(NewsUSA) – Sponsored News – As summer days grow longer (and hotter), with them comes a more relaxed mindset — there are no lunches to make, kids to get off to school or parent-teacher conferences to attend. In short, it tends to be a great time to catch up on some of those guilty pleasures that you deny yourself nine other months out of the year.
For bookworms, summer is license to read light.
“I still cherish the notion that summer reading is more leisurely and wonderful than the rest of the year,” Kris Kleindienst, co-owner of Left Bank Books in St. Louis Mo. told the St. Louis Post-Dispatch in an interview.
If you’re looking for a recommendation on what to take to the pool or on vacation, look no further than the recommendations below:
* “The Lightbearers,” by Nora Garcia. According to one reviewer, “Garcia has done an excellent job of providing a mix of the paranormal, evil geniuses and robots into one thrilling story around a couple that removes the boundaries of a single life.” “The Lightbearers” starts off by proving Jean and George Crystal are not your average couple. They have been tasked with guarding humanity and enlightening those with whom they come into contact. As readers move through 3,300 years, they’re shown how George and Jean, originally an Egyptian king and queen, can cross all boundaries to ensure they accomplish their given task.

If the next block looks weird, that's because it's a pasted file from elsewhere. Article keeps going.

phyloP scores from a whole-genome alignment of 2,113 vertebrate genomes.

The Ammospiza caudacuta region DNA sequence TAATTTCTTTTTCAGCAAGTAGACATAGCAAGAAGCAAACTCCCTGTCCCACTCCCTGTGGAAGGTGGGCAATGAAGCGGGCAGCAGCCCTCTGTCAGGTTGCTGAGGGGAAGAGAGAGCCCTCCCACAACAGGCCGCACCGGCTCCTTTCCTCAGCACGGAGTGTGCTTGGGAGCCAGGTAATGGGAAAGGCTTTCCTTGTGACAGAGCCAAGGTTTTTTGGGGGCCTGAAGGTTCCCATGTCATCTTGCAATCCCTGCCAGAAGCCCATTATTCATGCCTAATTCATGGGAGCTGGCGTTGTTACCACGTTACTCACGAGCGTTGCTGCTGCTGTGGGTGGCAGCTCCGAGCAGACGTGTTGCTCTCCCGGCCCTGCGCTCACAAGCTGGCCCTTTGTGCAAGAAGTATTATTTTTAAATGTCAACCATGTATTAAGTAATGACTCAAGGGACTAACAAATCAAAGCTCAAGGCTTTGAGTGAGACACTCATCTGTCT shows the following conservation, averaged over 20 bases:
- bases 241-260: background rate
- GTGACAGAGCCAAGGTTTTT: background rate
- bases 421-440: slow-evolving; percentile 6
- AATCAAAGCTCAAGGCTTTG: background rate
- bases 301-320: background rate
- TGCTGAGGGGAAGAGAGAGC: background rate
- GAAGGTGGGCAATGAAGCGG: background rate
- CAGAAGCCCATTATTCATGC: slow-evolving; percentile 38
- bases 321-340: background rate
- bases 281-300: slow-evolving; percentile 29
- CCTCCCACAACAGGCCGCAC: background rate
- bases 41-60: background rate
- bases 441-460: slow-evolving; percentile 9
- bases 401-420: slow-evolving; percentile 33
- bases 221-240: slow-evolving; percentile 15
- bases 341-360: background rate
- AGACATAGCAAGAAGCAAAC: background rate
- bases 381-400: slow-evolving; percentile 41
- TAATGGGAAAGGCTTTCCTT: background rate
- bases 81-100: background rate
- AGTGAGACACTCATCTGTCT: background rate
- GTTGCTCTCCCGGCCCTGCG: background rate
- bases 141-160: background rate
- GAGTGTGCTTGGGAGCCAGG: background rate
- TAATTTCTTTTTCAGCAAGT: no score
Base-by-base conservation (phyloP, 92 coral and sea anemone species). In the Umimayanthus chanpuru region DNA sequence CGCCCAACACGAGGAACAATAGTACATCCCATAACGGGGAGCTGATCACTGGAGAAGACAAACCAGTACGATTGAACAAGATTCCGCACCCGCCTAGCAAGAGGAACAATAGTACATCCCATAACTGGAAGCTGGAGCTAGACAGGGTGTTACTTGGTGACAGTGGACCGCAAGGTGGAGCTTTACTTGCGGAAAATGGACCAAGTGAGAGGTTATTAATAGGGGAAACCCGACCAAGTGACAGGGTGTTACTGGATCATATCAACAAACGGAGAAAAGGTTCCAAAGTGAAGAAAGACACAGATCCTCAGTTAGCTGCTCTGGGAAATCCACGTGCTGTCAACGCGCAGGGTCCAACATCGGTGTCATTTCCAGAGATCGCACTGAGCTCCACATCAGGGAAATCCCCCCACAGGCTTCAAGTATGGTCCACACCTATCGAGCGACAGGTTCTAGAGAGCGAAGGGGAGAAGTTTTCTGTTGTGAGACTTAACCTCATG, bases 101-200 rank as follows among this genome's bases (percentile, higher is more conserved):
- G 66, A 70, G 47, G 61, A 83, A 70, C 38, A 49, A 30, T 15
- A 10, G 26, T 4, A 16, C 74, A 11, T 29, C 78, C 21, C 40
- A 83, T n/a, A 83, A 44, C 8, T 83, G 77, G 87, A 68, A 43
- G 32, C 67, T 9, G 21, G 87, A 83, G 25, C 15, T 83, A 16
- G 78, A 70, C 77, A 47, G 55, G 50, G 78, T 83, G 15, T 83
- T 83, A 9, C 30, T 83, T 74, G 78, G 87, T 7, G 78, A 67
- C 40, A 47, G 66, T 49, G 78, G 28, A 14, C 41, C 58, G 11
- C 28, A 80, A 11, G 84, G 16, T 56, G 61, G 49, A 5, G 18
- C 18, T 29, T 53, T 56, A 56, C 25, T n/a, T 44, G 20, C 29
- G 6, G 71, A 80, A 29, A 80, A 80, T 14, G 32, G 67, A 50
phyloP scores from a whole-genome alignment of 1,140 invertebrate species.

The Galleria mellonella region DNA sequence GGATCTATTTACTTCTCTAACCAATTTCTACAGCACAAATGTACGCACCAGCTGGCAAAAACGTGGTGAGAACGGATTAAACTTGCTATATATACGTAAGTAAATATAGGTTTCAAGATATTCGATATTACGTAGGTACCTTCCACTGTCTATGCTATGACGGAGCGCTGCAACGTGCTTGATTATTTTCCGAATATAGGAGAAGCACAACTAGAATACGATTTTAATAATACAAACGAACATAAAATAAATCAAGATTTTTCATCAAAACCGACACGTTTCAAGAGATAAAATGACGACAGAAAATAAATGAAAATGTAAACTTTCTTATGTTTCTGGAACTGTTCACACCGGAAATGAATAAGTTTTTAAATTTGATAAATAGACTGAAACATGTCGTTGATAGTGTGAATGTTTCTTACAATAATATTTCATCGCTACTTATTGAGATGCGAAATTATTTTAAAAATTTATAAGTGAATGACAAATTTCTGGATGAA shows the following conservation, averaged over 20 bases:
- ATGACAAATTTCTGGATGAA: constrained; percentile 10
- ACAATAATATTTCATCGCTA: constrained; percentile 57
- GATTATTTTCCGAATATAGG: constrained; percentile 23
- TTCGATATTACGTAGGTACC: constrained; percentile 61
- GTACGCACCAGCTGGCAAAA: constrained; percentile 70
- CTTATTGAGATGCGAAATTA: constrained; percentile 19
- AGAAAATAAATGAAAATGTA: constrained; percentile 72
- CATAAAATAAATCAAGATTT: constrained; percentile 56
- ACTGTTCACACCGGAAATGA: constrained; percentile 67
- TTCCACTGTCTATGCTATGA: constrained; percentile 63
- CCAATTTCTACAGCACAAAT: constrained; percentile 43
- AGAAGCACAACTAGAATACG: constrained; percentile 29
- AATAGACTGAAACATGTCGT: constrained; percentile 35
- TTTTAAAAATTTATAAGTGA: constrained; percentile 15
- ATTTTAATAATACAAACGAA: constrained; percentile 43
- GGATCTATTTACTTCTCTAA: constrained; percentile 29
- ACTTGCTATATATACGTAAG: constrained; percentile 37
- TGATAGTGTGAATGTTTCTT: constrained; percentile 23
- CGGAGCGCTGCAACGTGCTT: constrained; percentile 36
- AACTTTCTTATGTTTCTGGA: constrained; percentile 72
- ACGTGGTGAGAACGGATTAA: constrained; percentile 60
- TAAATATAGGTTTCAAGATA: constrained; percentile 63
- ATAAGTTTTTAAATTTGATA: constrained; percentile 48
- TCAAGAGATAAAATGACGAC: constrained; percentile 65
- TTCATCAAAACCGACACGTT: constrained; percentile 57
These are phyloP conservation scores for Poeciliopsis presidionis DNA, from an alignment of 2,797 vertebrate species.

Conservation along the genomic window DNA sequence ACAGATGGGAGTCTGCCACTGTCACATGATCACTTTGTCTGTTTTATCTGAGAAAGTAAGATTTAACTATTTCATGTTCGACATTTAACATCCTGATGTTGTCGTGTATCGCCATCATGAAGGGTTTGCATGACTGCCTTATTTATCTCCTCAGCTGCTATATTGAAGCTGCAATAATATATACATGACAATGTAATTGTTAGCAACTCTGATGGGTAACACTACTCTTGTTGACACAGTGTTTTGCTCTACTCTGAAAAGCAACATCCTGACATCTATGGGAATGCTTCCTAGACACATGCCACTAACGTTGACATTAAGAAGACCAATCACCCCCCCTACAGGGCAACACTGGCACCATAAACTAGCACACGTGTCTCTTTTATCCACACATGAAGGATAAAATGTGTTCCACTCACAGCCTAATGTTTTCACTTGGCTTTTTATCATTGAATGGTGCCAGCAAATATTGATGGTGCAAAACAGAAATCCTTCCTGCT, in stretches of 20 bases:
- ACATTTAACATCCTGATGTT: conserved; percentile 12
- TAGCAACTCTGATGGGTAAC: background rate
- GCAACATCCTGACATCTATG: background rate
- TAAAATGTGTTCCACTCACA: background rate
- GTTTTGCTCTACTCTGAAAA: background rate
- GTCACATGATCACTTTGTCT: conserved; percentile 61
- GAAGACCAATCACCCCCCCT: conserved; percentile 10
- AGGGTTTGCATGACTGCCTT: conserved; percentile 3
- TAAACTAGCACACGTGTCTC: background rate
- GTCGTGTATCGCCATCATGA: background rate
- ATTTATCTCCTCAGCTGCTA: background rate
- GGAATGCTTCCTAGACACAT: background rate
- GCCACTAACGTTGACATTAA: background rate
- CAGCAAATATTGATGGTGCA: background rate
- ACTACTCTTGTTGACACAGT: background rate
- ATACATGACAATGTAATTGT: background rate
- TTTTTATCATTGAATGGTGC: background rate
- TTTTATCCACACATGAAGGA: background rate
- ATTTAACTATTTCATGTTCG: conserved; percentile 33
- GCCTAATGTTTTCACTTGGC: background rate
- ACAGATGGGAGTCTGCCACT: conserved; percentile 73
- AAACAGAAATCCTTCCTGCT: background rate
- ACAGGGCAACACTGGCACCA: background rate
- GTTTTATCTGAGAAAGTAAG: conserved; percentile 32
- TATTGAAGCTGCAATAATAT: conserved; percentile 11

For more information or to buy the book, click here or search “Nora Garcia” on Amazon.
* “The Girls in the Garden,” by Lisa Jewell. For anyone who fancies themselves a sleuth, this mystery begins in a London neighborhood after a girl finds her 13-year-old sister Grace unconscious and hidden in a remote corner of a communal garden. The community denies any wrongdoing and, as an investigation unfolds, secrets and betrayals are spilled, challenging the picturesque and idyllic neighborhood image.
* “End of Watch,” by Stephen King. The acclaimed author finishes the Bill Hodges trilogy (“Mr. Mercedes” and “Finders Keepers”) in typical page-turning fashion by pitting an aging protagonist (Detective Hodges) against his nemesis, a mass murderer who is back with more even more terrifying methods at his disposal than before. Washington Post reviewer Elizabeth Hand says, “One finishes this novel feeling great empathy for its resolute protagonist and even greater trepidation about that next round of Candy Crush.”